Genesis 48:1
Parallel Verses
English Standard Version
After this, Joseph was told, “Behold, your father is ill.” So he took with him his two sons, Manasseh and Ephraim.

King James Bible
And it came to pass after these things, that one told Joseph, Behold, thy father is sick: and he took with him his two sons, Manasseh and Ephraim.

American Standard Version
And it came to pass after these things, that one said to Joseph, Behold, thy father is sick: and he took with him his two sons, Manasseh and Ephraim.

Douay-Rheims Bible
After these things, it was told Joseph that his father was sick: and he set out to go to him, taking his two sons Manasses and Ephraim.

English Revised Version
And it came to pass after these things, that one said to Joseph, Behold, thy father is sick: and he took with him his two sons, Manasseh and Ephraim.

Webster's Bible Translation
And it came to pass after these things, that one told Joseph, Behold, thy father is sick: and he took with him his two sons, Manasseh and Ephraim.

Genesis 48:1 Parallel
Commentary
Keil and Delitzsch Biblical Commentary on the Old Testament

Then Joseph said to the people: "Behold I have bought you this day and your land for Pharaoh; there have ye (הא only found in Ezekiel 16:43 and Daniel 2:43) seed, and sow the land; and of the produce ye shall give the fifth for Pharaoh, and four parts (ידת, as in Genesis 43:34) shall belong to you for seed, and for the support of yourselves, your families and children." The people agreed to this; and the writer adds (Genesis 47:26), it became a law, in existence to this day (his own time), "with regard to the land of Egypt for Pharaoh with reference to the fifth," i.e., that the fifth of the produce of the land should be paid to Pharaoh.

Profane writers have given at least an indirect support to the reality of this political reform of Joseph's. Herodotus, for example (2, 109), states that king Sesostris divided the land among the Egyptians, giving every one a square piece of the same size as his hereditary possession (κλῆρον), and derived his own revenue from a yearly tax upon them. Diod. Sic. (1, 73), again, says that all the land in Egypt belonged either to the priests, to the king, or to the warriors; and Strabo (xvii. p. 787), that the farmers and traders held rateable land, so that the peasants were not landowners. On the monuments, too, the kings, priests, and warriors only are represented as having landed property (cf. Wilkinson, Manners and Customs, i. 263). The biblical account says nothing about the exemption of the warriors from taxation and their possession of land, for that was a later arrangement. According to Herod. 2, 168, every warrior had received from former kings, as an honourable payment, twelve choice fields (ἄρουραι) free from taxation, but they were taken away by the Hephaesto-priest Sethos, a contemporary of Hezekiah, when he ascended the throne (Herod. 2, 141). But when Herodotus and Diodorus Sic. attribute to Sesostris the division of the land into 36 νομοί, and the letting of these for a yearly payment; these comparatively recent accounts simply transfer the arrangement, which was actually made by Joseph, to a half-mythical king, to whom the later legends ascribed all the greater deeds and more important measures of the early Pharaohs. And so far as Joseph's arrangement itself was concerned, not only had he the good of the people and the interests of the king in view, but the people themselves accepted it as a favour, inasmuch as in a land where the produce was regularly thirty-fold, the cession of a fifth could not be an oppressive burden. And it is probable that Joseph not only turned the temporary distress to account by raising the king into the position of sole possessor of the land, with the exception of that of the priests, and bringing the people into a condition of feudal dependence upon him, but had also a still more comprehensive object in view; viz., to secure the population against the danger of starvation in case the crops should fail at any future time, not only by dividing the arable land in equal proportions among the people generally, but, as has been conjectured, by laying the foundation for a system of cultivation regulated by laws and watched over by the state, and possibly also by commencing a system of artificial irrigation by means of canals, for the purpose of conveying the fertilizing water of the Nile as uniformly as possible to all parts of the land. (An explanation of this system is given by Hengstenberg in his Dissertations, from the Correspondance d'Orient par Michaud, etc.) To mention either these or any other plans of a similar kind, did not come within the scope of the book of Genesis, which restricts itself, in accordance with its purely religious intention, to a description of the way in which, during the years of famine, Joseph proved himself to both the king and people of Egypt to be the true support of the land, so that in him Israel already became a saviour of the Gentiles. The measures taken by Joseph are thus circumstantially described, partly because the relation into which the Egyptians were brought to their visible king bore a typical resemblance to the relation in which the Israelites were placed by the Mosaic constitution to Jehovah, their God-King, since they also had to give a double tenth, i.e., the fifth of the produce of their lands, and were in reality only farmers of the soil which Jehovah had given them in Canaan for a possession, so that they could not part with their hereditary possessions in perpetuity (Leviticus 25:23); and partly also because Joseph's conduct exhibited in type how God entrusts His servants with the good things of this earth, in order that they may use them not only for the preservation of the lives of individuals and nations, but also for the promotion of the purposes of His kingdom. For, as is stated in conclusion in Genesis 47:27, not only did Joseph preserve the lives of the Egyptians, for which they expressed their acknowledgements (Genesis 47:25), but under his administration the house of Israel was able, without suffering any privations, or being brought into a relation of dependence towards Pharaoh, to dwell in the land of Goshen, to establish itself there (נאחז as in Genesis 34:10), and to become fruitful and multiply.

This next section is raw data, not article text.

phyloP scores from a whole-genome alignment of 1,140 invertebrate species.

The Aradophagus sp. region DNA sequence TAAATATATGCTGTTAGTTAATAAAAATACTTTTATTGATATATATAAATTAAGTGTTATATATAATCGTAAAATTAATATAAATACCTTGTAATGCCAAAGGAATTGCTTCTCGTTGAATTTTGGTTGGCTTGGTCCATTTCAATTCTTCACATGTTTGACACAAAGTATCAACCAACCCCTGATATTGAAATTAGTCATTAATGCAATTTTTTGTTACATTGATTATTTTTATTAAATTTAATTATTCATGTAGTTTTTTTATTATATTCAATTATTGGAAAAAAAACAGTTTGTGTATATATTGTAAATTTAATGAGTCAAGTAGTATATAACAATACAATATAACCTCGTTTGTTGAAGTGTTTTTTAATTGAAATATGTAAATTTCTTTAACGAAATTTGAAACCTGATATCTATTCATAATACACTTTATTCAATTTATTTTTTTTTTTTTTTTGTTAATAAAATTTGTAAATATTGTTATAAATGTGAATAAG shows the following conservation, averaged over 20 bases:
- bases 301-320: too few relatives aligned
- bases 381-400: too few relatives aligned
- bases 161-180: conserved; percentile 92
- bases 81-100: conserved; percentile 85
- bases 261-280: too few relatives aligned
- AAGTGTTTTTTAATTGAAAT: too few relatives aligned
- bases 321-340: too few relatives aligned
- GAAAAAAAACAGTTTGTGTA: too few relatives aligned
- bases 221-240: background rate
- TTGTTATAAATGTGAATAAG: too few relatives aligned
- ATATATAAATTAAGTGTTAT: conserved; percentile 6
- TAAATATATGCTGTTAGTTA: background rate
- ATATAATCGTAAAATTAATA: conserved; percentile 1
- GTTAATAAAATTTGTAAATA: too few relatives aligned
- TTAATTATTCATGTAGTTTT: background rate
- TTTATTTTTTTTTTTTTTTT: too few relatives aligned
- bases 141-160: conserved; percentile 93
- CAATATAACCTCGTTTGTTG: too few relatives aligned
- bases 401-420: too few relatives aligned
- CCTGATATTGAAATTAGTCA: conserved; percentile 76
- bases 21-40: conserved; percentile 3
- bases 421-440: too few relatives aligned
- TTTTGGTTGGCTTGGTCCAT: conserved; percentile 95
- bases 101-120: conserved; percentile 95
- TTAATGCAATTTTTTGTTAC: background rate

Genesis 48:1 Parallel Commentaries

Treasury of Scripture Knowledge

thy father.

John 11:3 Therefore his sisters sent to him, saying, Lord, behold, he whom you love is sick.

his two sons.

Genesis 41:50-52 And to Joseph were born two sons before the years of famine came, which Asenath the daughter of Potipherah priest of On bore to him...

Genesis 46:20 And to Joseph in the land of Egypt were born Manasseh and Ephraim, which Asenath the daughter of Potipherah priest of On bore to him.

Genesis 50:23 And Joseph saw Ephraim's children of the third generation...

Job 42:16 After this lived Job an hundred and forty years, and saw his sons, and his sons' sons, even four generations.

Psalm 128:6 Yes, you shall see your children's children, and peace on Israel.

Cross References
Hebrews 11:21
By faith Jacob, when dying, blessed each of the sons of Joseph, bowing in worship over the head of his staff.

Genesis 41:51
Joseph called the name of the firstborn Manasseh. "For," he said, "God has made me forget all my hardship and all my father's house."

Genesis 41:52
The name of the second he called Ephraim, "For God has made me fruitful in the land of my affliction."

Genesis 48:2
And it was told to Jacob, "Your son Joseph has come to you." Then Israel summoned his strength and sat up in bed.

Genesis 48:5
And now your two sons, who were born to you in the land of Egypt before I came to you in Egypt, are mine; Ephraim and Manasseh shall be mine, as Reuben and Simeon are.

Joshua 14:4
For the people of Joseph were two tribes, Manasseh and Ephraim. And no portion was given to the Levites in the land, but only cities to dwell in, with their pasturelands for their livestock and their substance.